I really enjoyed having a project like this to work on (though I probably wouldn't have done three of them at once if given the choice). Someone joked that I should make other instruments now; I told them I actually was considering trying a cello that opened up or something. I might still. I just need some more cardboard boxes... time to eat a crapload of cereal.

Tuesday, May 1, 2012

What are you doing here, anyway?

I don't know if I've actually said anywhere on here what it is I'm doing in school. I mean, I've stated that I'm working on an MFA (in creative writing and publishing) but nothing more detailed than that.

I was just wading through my archives, as I'm wont to do from time to time, and noticing some holes in my life-story coverage. So:

I'm just about done with my second year here. Since I've only been taking classes part-time, I'm finishing in four years instead of the anticipated three. And while I thoroughly enjoy the program, I feel like a lot of the experiences and opportunities I've had outside of my classes have been what really makes this whole adventure worthwhile (apparently this is common). I've also pretty much decided that anytime I move to a new city, I need to go to school there, because that seems to be the best way to meet people and get involved in the city.

Anyway, some statistics: there are about 30 students admitted to the program each year; 10 each for poetry, fiction, and creative non-fiction. In my year, we had people from Michigan (me!), Indiana, California, Florida, Massachusetts, Pennsylvania, and elsewhere. It's a 48-credit program which requires us to complete an internship as well (something I've started thinking about but haven't pursued yet).

So far I've taken a couple of poetry workshops, a creativity class (called "ways of seeing"), a literature seminar, a typography class and a class detailing the methods and processes of getting published (sadly, I've forgotten most of what I learned in that class because I didn't have anything ready to send out for publication).

This semester, I'm taking an Experimental Forms class and a Literary Publications (Lit Pub) class. The latter is the one I'm making the ridiculous(ly awesome) piano books for.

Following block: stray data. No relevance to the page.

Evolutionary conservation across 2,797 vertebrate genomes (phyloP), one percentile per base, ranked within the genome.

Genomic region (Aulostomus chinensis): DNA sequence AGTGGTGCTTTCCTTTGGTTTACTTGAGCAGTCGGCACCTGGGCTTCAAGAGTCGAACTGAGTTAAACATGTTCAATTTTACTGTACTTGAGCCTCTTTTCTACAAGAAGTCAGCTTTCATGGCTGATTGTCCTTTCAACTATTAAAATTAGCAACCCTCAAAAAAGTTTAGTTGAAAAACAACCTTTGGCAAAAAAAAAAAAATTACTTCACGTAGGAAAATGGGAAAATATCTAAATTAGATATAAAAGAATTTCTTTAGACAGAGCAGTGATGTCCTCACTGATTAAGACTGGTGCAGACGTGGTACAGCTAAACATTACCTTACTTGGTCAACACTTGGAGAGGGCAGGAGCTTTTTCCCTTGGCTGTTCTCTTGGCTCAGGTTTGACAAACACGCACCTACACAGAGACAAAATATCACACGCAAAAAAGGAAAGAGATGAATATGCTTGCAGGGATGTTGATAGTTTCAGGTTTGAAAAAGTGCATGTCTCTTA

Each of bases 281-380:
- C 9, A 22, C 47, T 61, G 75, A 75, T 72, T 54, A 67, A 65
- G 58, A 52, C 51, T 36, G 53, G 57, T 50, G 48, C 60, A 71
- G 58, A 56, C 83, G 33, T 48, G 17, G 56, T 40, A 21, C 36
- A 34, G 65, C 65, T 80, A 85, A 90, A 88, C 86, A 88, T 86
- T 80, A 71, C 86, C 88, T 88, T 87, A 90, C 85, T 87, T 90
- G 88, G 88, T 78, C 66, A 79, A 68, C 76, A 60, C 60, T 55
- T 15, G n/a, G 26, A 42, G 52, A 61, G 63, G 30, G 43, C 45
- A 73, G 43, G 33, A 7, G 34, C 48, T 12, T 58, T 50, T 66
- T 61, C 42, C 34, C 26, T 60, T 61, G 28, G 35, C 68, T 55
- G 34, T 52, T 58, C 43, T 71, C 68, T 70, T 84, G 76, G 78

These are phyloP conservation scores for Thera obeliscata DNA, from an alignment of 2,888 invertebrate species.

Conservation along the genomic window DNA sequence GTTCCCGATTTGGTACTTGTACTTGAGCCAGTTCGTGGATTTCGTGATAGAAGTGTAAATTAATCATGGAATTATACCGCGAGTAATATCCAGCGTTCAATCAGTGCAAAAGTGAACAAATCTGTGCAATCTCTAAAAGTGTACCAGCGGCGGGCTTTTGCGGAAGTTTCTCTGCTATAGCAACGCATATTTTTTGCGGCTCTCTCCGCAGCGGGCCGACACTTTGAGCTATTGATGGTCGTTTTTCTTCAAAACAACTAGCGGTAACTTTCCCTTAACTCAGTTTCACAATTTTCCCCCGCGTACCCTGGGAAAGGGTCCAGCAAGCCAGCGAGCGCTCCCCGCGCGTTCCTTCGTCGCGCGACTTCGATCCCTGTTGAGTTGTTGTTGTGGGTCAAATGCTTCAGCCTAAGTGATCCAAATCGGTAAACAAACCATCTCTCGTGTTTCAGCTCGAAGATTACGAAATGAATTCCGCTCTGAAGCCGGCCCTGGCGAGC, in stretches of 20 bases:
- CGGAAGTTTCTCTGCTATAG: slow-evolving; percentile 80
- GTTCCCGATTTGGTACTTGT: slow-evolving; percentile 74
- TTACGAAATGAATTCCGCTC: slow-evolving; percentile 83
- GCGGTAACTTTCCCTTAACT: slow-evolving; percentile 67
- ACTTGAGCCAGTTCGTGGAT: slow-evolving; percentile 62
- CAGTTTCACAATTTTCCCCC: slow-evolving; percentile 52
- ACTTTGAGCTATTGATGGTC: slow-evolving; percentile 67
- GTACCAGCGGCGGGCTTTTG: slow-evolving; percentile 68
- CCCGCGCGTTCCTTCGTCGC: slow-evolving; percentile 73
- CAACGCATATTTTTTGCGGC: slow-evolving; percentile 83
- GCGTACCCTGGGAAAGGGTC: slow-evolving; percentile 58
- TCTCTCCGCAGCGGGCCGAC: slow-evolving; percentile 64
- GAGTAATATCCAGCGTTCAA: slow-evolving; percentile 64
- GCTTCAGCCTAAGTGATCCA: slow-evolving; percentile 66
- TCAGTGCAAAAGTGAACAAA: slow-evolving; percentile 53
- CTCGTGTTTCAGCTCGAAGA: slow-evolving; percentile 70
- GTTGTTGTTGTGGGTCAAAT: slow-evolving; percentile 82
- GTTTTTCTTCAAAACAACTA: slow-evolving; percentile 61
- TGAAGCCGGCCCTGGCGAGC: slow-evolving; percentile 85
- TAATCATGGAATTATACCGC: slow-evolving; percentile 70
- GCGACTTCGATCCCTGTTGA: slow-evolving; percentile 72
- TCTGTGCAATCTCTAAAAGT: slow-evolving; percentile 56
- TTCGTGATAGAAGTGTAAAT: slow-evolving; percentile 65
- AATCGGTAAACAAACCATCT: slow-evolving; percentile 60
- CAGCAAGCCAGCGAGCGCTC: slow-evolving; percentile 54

The assignment is to make an unconventional book whose form somehow fits the content. The less traditionally book-shaped, the better. I sat and pondered ways to make a book shaped like a tree for awhile, but then while laying in my bed, looking around my room for some other form of inspiration, I spotted my keyboard, leaning against the wall near my closet. Stream of consciousness led me to grand piano, and thus my final idea was born.

My first mock-up

The lid of the piano opens up, revealing the pages of the book. I've written various poems and musings that somehow relate to music, so I pulled a few of those together for the content. I also made this nifty music note thing for the cover page (yet another example of my astounding progress in Illustrator):

My first mock-up, which is now largely disassembled, consisted mainly of cardboard from a Cheez-It box. The newer, more presentable versions are cut from book board and use far-superior cereal box cardboard (actually, the only advantage of the cereal box is that it's longer and thus requires me to cut fewer separate pieces). I'm using wire to bind the pages and tacky glue to hold everything else together.

I'm pretty proud of how well the design is working out so far (and of how good I'm getting with my box cutter). The only real issue I've had to work out is how to attach the legs to the bottom of the piano: attempts to nail them down ended up spltting the wooden legs apart. But I think I've arrived at a solution for that involving wood glue.

My progress as of a couple days ago: pianos in the front, in varying stages of completion; covers in the back left and pages in the back right.

We're supposed to create some type of display for them and mark them for sale (or with a sign that says, "Not for sale"). I'm not sure how I'm going to approach that yet.